Eating Like Icelandic Kings

     

     

    Morin and his buddies ate well in Iceland. Of course, it helped that they had a full equipped RV that included a bed for each of them and a functional kitchen space. They were “glamping” in paradise.

     

    Food was pretty easy because we had a camper. At the beginning of the trip, we stopped by a grocery and got everything we needed. We had a gas stove, pots, pans, a coffee maker, and a refrigerator.

     

    We had bags of fish, eggs, seasonal vegetables, nuts, berries. You’re supposed to eat local; it’s part of the acclimation of absorbing where you’re at. When you’re in Iceland, you should be eating cherries and apples and blueberries and fish and nuts and beets and potatoes. We stopped at a few restaurants, too, and had some great fish and chips and elk burgers. Iceland provides 70% of the world’s cod fish. Most of the cod we get in the United States is from Iceland.

     

     

    We also had local ice cream. Iceland is known for its ice cream. All the dairy products there are amazing. The cows aren’t infested with drugs and antibiotics.

     

    Finding Perspective and Purpose on the Island

     

    Iceland is a place you go to explore, to discover, to find things. Maybe even find yourself. For David Morin, Iceland offers a place to unplug, an opportunity to get off the beaten path. It’s roughly a half-day flight from his home in Florida to Keflavík Airport, but it feels like a million miles away.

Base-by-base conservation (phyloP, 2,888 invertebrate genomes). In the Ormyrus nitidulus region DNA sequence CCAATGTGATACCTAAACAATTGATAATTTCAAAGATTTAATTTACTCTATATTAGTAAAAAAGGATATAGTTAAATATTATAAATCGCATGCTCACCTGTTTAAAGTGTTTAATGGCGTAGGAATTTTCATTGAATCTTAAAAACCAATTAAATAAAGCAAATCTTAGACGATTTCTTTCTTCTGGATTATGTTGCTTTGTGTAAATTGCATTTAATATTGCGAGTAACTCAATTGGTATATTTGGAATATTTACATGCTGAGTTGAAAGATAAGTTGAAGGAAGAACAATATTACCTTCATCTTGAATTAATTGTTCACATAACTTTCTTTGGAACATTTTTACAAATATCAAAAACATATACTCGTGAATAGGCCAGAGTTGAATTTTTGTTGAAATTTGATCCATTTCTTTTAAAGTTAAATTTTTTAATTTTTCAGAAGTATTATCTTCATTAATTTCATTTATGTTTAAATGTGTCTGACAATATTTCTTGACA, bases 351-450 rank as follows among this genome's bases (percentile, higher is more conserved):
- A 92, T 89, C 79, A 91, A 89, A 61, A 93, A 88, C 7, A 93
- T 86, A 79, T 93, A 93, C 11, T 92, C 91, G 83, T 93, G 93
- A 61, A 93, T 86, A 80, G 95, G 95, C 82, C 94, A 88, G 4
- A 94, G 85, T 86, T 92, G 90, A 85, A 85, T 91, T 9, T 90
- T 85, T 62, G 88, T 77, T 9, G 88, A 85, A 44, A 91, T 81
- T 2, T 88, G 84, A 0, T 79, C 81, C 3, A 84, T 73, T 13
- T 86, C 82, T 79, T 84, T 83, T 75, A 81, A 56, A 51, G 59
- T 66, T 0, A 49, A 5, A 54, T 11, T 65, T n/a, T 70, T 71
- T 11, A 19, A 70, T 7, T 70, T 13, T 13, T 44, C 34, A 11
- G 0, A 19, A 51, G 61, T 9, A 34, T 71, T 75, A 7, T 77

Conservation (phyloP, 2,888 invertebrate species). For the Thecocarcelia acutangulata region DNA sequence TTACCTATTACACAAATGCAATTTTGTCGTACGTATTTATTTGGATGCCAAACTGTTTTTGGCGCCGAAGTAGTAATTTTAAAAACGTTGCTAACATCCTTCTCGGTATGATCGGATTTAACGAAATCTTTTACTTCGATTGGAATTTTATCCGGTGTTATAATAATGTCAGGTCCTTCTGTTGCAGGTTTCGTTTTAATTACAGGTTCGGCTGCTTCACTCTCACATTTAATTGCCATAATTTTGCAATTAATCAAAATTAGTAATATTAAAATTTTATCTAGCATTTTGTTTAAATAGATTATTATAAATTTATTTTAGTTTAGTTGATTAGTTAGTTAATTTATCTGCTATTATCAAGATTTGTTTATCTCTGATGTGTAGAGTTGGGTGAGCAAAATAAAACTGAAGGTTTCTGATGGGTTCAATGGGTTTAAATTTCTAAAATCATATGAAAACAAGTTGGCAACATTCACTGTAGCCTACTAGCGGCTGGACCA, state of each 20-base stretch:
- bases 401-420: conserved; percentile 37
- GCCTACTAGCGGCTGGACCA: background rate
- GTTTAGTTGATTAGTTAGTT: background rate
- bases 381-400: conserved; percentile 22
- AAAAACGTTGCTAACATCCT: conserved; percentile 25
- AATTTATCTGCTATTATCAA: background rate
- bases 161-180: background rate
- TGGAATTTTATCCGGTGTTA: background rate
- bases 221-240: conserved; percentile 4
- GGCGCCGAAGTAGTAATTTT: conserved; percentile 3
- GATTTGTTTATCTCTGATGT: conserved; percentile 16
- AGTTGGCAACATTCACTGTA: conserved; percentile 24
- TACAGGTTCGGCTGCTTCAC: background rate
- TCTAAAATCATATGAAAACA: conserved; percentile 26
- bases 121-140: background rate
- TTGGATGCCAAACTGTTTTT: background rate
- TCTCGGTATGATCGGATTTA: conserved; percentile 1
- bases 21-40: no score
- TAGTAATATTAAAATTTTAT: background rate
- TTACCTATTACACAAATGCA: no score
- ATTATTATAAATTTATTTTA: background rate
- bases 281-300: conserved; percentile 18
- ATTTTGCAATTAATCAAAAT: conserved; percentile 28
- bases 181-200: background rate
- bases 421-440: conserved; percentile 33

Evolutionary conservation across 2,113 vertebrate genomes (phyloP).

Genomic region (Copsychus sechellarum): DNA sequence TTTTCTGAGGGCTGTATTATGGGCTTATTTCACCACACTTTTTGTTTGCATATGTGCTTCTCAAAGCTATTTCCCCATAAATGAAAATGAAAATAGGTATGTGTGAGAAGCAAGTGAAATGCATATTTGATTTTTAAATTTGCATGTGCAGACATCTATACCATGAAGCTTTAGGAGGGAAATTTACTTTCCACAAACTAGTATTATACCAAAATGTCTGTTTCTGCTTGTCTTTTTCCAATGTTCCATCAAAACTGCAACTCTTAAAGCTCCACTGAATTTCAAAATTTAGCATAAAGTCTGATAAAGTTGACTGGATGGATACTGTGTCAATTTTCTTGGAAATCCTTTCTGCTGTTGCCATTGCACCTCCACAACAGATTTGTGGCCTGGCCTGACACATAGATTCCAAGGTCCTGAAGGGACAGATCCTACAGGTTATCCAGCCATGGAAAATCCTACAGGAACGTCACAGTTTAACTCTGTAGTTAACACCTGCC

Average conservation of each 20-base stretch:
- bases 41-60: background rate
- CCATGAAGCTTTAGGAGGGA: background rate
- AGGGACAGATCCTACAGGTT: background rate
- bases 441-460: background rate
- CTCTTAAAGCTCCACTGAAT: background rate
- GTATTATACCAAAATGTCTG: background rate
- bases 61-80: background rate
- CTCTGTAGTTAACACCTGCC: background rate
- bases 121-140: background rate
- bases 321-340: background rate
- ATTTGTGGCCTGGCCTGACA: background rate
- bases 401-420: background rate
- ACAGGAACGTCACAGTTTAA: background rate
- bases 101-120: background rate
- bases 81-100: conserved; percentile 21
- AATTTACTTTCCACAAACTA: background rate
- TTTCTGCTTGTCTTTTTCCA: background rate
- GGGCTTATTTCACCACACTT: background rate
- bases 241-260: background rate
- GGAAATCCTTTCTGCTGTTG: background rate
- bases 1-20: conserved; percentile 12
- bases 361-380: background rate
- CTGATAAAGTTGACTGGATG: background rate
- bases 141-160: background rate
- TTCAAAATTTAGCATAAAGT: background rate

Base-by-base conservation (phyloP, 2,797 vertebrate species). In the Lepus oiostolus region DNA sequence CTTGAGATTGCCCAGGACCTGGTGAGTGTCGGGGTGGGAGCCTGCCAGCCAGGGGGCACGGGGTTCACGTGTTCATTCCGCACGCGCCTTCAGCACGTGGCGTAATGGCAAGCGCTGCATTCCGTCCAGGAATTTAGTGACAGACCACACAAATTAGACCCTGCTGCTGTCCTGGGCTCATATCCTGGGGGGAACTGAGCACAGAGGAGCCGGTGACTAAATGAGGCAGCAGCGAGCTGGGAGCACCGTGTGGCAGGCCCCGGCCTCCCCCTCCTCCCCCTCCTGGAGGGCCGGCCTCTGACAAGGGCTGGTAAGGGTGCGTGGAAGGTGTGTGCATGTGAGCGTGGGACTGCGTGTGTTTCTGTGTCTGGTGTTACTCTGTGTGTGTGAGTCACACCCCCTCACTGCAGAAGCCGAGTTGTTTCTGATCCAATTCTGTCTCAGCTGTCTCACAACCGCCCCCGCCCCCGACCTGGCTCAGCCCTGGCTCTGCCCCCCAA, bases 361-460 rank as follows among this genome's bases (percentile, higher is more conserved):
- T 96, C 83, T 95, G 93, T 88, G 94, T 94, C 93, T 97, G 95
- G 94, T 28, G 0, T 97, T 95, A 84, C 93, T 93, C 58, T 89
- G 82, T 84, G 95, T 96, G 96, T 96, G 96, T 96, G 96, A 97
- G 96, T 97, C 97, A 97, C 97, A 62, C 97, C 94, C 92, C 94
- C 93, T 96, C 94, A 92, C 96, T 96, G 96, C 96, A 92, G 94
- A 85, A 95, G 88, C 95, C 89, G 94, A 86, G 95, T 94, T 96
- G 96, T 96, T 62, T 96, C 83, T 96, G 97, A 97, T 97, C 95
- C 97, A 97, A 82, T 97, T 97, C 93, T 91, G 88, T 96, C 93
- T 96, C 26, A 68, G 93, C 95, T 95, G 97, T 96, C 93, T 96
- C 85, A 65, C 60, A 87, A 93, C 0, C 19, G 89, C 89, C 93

You follow this pre-existing career path that says you need to check all these boxes, and that’s true for any career path, whether it’s entrepreneurship or scholarly. You need to read this self-help book and go to this seminar, or go to a certain college, or become part of a particular society or political group. But f--- all that.

     

    Really, it’s just about you pioneering your own path based on what you’ve determined is best for you. The authentic experience is something that’s in such short supply and high demand. It’s all about being able to experience different cultures and step foot on foreign land, to experience the gift that this Earth is, and to take in the raw beauty of it all with minimal resort interaction, mass margarita machine consumption, and all-you-can-eat buffets.

     

    Put all that stuff aside. It comes down to a quest. You’ve got to go out and experience things. Sure, you can find it through meditation in your apartment or house, but every once in a while you’ve got to walk down a path that others rarely do. I had to go down that path. I jumped in a glacier lake, for Chrissake!

     

    For me, I got some covers and realized, dude, I’m just a cookie-cutter fitness guy on a magazine who’s in good shape. Where’s the story? Where’s the substance? That’s so many people in life. They have a good shell, a good coating, a good superficial layer. But the structure, the character, what’s inside, the stories they tell, the experiences they’ve had – that should be what a life’s about, right?